• FEEL: You should feel your glutes work to control this motion. At no point should you feel your low back muscles doing the lifting motion. If you feel it only in your hamstrings, try bending your knees a bit more and repeat.


  • COMPENSATION: Avoid arching at the low back as you perform this


Single-Leg Bridge – Band

Sample Knee [P]rehab Program Exercise

Start on your back with a resistance band placed slightly above your knees. Bring one leg in towards your chest, with the leg on the floor drive-in with your heels to lift your hips up towards the ceiling. At the end position your knee, hip, and shoulder should be in one straight line. Hold the end position and squeeze the glutes, then slowly return to the starting position.


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Hip Thrust

Begin by placing your upper back on an elevated bench surface. Your shoulder blades should be just above the edge. Have your feet shoulder-width apart and flat on the ground. Your knees bent with your feet slightly behind your knees. Push into the ground lifting your hips straight up. Stop when your hips are in line with your knees. Hold that position for a few seconds and then slowly return to the starting position.


Single Leg Hip Thrust With Band

Begin with your mid-back against a bench or elevated surface with your feet hip-width apart. Place a resistance band just above your knees. Bring one knee up towards your chest to tension the resistance band. The elevated leg should be not only driving up but also slightly out towards your shoulder. While keeping your chin tucked, thrust your hips towards the ceiling. Focus on driving into the floor with your heel and tuck your tailbone. Slowly return back to the starting position and repeat.


Knee Valgus Prevention Exercises – Split Stance Lunge RNT

Sample Knee Valgus Control Programming Exercise

Reactive Neuromuscular Training (RNT) exercises are excellent to facilitate glute activation and prevent dynamic knee valgus! The video above and below are a couple of examples!


Knee Valgus Prevention Exercises – Posterior Step Down RNT

Sample Knee Valgus Control Programming Exercise

Closing Thoughts

The gluteus maximus is one of the most important muscles that prevent knee valgus. It is not always the case that this muscle may be weak, but it just may not be used as much as it should! It is important to include adequate gluteus maximus strengthening exercises when designing a specific program for each individual to ensure it is not being neglected. In summary, you must not forget to consider weakness or improper neuromuscular facilitation of the “tri-planar muscle”, the gluteus maximus, when addressing impairments potentially causing medial knee collapse!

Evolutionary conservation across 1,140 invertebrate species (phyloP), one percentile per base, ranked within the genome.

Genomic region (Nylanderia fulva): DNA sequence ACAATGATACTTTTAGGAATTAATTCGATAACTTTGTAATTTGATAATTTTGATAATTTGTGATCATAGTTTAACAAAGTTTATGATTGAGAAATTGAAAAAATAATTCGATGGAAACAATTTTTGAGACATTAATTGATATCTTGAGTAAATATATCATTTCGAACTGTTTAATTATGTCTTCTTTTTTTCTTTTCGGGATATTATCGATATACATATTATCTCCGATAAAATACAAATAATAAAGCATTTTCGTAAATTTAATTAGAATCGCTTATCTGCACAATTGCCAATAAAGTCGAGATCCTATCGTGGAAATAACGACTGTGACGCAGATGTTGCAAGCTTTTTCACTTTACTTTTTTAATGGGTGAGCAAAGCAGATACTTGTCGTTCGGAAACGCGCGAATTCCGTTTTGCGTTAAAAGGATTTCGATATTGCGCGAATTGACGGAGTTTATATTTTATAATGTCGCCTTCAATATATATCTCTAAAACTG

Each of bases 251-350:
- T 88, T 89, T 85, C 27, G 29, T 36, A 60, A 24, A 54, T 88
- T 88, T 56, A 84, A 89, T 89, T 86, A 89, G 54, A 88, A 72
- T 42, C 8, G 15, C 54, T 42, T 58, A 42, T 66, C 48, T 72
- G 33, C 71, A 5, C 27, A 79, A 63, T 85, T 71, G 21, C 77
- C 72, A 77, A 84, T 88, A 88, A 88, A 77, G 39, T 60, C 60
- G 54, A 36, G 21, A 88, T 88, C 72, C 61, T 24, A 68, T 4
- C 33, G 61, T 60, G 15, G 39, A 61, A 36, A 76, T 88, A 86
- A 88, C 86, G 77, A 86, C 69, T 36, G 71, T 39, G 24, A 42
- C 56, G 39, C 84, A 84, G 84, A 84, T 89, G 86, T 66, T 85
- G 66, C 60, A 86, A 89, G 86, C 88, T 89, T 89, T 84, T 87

Take Control of Your Knee Health

knee prehab program the prehab guys how to prevent knee valgus

Knee discomfort is one of the reasons why people end up sitting out but that’s about to change through the tag team champs of the world: education and movement. The knee must be strong enough to create its own muscular forces and be the traffic director for force passing through. Therefore, to have a successful outcome your program must include not just the knee but the core, hip, and ankle. Teamwork makes the dream work, ready to be part of the team?



  1. Pollard, Christine D., Susan M. Sigward, and Christopher M. Powers. “Limited Hip and Knee Flexion during Landing Is Associated with Increased Frontal Plane Knee Motion and Moments.” Clinical Biomechanics 25.2 (2010): 142-46.
  2. Powers, Chris M. “Abnormal Movement Mechanics and Injuries of the Lower Quarter: Proximal and Distal Influences.” University of Southern California, Los Angeles. 18 May 2015. Lecture.
  3. Powers, Christopher M. “The Influence of Abnormal Hip Mechanics on Knee Injury: A Biomechanical Perspective.” J Orthop Sports Phys Ther Journal of Orthopaedic & Sports Physical Therapy 40.2 (2010): 42-51.


About The Author

Michael Lau, PT, DPT, CSCS

[P]rehab Co-Founder & Chief Product Officer

Michael was born and raised in Northern California but now currently resides in Sunny SoCal ever since attending the University of California, Los Angeles as an undergraduate majoring in physiology. After his undergraduate studies, he received his Doctorate in Physical Therapy from cross-town rival the University of Southern California. As a licensed physical therapist with a strong background in strength and conditioning, Michael likes to blend the realms of strength training and rehabilitation to provide prehab, or preventative rehabilitation, to his patients. A common human behavior is to address problems after they become an issue and far often too late, which is a reactionary approach. He believes the key to improved health care is education and awareness. This proactive approach-prehab-can reduce the risk of injuries and pain in the first place. He is a huge proponent of movement education and pain science. Clinically, he has a special interest in ACLR rehab and return to sport for the lower extremity athlete.






Disclaimer – The content here is designed for information & education purposes only and is not intended for medical advice.

About the author : Michael Lau PT, DPT, CSCS


  1. Ron Walton September 22, 2017 at 8:56 pm


  2. Alessandro Rotili May 13, 2018 at 11:45 pm

    Very nice article!
    Alessandro Rotili

  3. Emma July 24, 2018 at 7:12 am

    Could This explain why a lot of the female figure competitors in recent years have such huge adductors?
    With the emphasis on glutes lately, I wonder if the adductors are taking the brunt of the work due to improper glute activation.

  4. Jeremy July 19, 2019 at 6:12 pm

    There is research to support that the adductor magnus is a more effective/ powerful hip extensor than the glutes or hamstrings when the hip is flexed. How might or might this not change your opinion? Great article!

    • Michael Lau August 2, 2019 at 3:22 pm

      Very true! For the hip extension component in a partially hip flexed position I fully agree. This article is trying to draw attention to tri planar motion of the glutes and it’s role is medial knee collapse!